In review: Renée Fleming joins opening night at the TSO Soprano Renée Fleming with the TSO. Dale Wilcox.

In review: Renée Fleming joins opening night at the TSO

Greg Finney

Hey Schmop-Tops!

On Wednesday night, I made my way over to Roy Thomson Hall for the season opener of Toronto’s premier orchestra, the Toronto Symphony Orchestra featuring none other than Renée Fleming.

Yet again, the seating gods smiled on Schmopera, and I took my seat in the third row of the balcony on stage left. I had a great view and a great spot to listen.

The night opened with concert-master Jonathan Crow and music director and conductor Peter Oundjian taking the stage to rousing applause, and the massive orchestra opened the night with Ravel’s Alborado del gracioso. The TSO quickly showed how adept they were at encompassing an extremely wide range to tonal and dynamic colours.

Fleming took the stage for more Ravel, and brought us Shéhérazade. It was a great lesson in well calculated, natural singing. Her crystal tone sailed through the vocal line, becoming part of the overall colour of Ravel’s narrative orchestral scoring. There were no major “fireworks” - the piece doesn’t need it, but there was an honesty and Ms. Fleming came across truly authentic and genuine (#redundancyalert). The whole first half of the show had me thinking that I definitely need to listen to more Ravel than I currently do.

After intermission we came back to some rousing Rossini with TSO ripping up the overture to Rossini’s La scala di seta. Their agility and accuracy were on full display in this romp of a number. You could see and feel the audience sprung into full attention and remained riveted by the great music to come for the rest of the night.

Renée Fleming with the Toronto Symphony Orchestra. Photo: Dale Wilcox.

Ms. Fleming returned to the stage and brought a list of greatest hits. Bohème’s “Si, mi chiamamo Mimì”, “Aprile” by Tosti, and Donaudy’s “O del mio amato ben” and Leoncavallo’s “Mattinata” let the soprano show off a lot more of her range and brilliance of tone and was an excellent chance to hear a professional do their job remarkably well. She was comfortable on stage, there was no endless banter - what little talking overall that was done was tasteful, charming and most importantly, brief - and the showed flowed seamlessly and smoothly.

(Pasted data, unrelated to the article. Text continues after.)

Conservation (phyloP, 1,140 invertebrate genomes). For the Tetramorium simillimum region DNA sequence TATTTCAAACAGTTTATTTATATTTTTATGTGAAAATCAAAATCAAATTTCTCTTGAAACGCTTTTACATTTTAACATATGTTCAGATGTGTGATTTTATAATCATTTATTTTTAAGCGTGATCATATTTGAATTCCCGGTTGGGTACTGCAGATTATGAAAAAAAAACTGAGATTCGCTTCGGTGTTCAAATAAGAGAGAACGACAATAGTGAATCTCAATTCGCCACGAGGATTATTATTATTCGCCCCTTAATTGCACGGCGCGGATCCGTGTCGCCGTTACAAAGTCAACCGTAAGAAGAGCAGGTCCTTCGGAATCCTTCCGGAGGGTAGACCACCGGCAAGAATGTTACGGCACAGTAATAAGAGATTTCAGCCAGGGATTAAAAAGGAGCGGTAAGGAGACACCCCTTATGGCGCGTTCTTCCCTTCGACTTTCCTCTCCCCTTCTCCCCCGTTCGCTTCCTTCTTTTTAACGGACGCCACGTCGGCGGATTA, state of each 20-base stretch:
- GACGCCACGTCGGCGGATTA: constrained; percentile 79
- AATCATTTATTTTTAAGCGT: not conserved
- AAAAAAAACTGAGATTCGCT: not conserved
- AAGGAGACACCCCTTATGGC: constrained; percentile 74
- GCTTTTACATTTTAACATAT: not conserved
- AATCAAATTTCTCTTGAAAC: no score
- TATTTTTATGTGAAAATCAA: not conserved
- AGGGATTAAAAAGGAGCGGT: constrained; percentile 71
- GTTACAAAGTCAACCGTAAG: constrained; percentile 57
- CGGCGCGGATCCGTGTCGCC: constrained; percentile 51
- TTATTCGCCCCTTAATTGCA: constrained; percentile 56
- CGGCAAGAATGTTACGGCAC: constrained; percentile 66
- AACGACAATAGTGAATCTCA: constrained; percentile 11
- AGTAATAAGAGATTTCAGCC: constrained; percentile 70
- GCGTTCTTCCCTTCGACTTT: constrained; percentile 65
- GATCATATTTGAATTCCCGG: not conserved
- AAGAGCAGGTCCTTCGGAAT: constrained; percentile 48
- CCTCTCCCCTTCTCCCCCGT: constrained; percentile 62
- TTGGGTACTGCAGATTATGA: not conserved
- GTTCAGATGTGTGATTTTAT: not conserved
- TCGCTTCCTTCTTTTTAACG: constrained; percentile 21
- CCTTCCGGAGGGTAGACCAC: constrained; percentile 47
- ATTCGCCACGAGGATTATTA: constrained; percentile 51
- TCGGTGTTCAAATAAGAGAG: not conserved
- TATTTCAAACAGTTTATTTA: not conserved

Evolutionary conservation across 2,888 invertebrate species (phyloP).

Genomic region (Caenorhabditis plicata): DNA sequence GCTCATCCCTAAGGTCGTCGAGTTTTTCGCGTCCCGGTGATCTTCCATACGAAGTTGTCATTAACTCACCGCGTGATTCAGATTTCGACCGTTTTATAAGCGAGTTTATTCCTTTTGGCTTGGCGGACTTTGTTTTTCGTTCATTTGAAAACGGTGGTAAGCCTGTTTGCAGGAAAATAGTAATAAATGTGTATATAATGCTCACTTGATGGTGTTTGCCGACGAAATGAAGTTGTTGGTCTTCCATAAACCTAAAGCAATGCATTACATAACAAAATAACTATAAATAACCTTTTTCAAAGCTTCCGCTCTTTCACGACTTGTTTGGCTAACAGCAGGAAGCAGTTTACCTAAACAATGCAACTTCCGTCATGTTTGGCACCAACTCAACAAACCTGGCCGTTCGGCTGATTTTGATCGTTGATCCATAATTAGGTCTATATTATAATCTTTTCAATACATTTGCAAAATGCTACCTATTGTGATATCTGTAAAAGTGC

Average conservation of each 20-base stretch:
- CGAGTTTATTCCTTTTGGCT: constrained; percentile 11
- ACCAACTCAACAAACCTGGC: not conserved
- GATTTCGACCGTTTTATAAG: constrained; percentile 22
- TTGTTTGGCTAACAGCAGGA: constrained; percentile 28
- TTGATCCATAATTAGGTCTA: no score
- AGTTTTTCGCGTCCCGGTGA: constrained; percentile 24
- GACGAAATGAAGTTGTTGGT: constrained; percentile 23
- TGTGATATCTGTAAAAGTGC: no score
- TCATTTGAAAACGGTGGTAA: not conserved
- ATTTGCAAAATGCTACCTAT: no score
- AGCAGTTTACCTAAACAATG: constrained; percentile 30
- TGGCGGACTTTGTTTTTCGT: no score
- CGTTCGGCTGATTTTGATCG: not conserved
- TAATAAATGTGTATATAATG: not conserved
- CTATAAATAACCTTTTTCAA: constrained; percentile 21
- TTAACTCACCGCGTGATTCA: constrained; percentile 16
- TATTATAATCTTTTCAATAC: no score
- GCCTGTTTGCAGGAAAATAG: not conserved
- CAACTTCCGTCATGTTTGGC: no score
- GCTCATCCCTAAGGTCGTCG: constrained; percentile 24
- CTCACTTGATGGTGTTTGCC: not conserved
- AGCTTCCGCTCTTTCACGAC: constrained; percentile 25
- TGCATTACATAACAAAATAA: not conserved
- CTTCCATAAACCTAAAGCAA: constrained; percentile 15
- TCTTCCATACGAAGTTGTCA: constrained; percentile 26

While Ms. Fleming prepared for her final set, the TSO took centre stage once more and shared some beautiful film music by William Walton from Olivier’s film Henry V. The imagery evoked was stunning and the balance and beauty of tone was another highlight of some really fabulous music making on the stage at Roy Thomson.

Ms. Fleming then brought us some American classic musical theatre by singing three tunes from The King and I. There’s something about hearing a well-seasoned voice singing music they grew up listening to and loving that is so endearing and inspiring.

It was by no means a night of major vocal fireworks - there were a few, just a lovely concert, EXTREMELY well-sung and played that really left you feel the artists’ appreciation and love for making and sharing music. And THIS is why we do it.

After three encores that included a sing-along of “I Could Have Danced All Night” and “Summertime”, her third encore closed the show with a touching and soaring rendition of “O mio babbino caro”. The ovation went on for what seemed like several minutes and people were reluctant to leave their seats.

Thank you to Renée Fleming and the TSO for opening the music season off in-style and with a bang!

Here’s to 201617!

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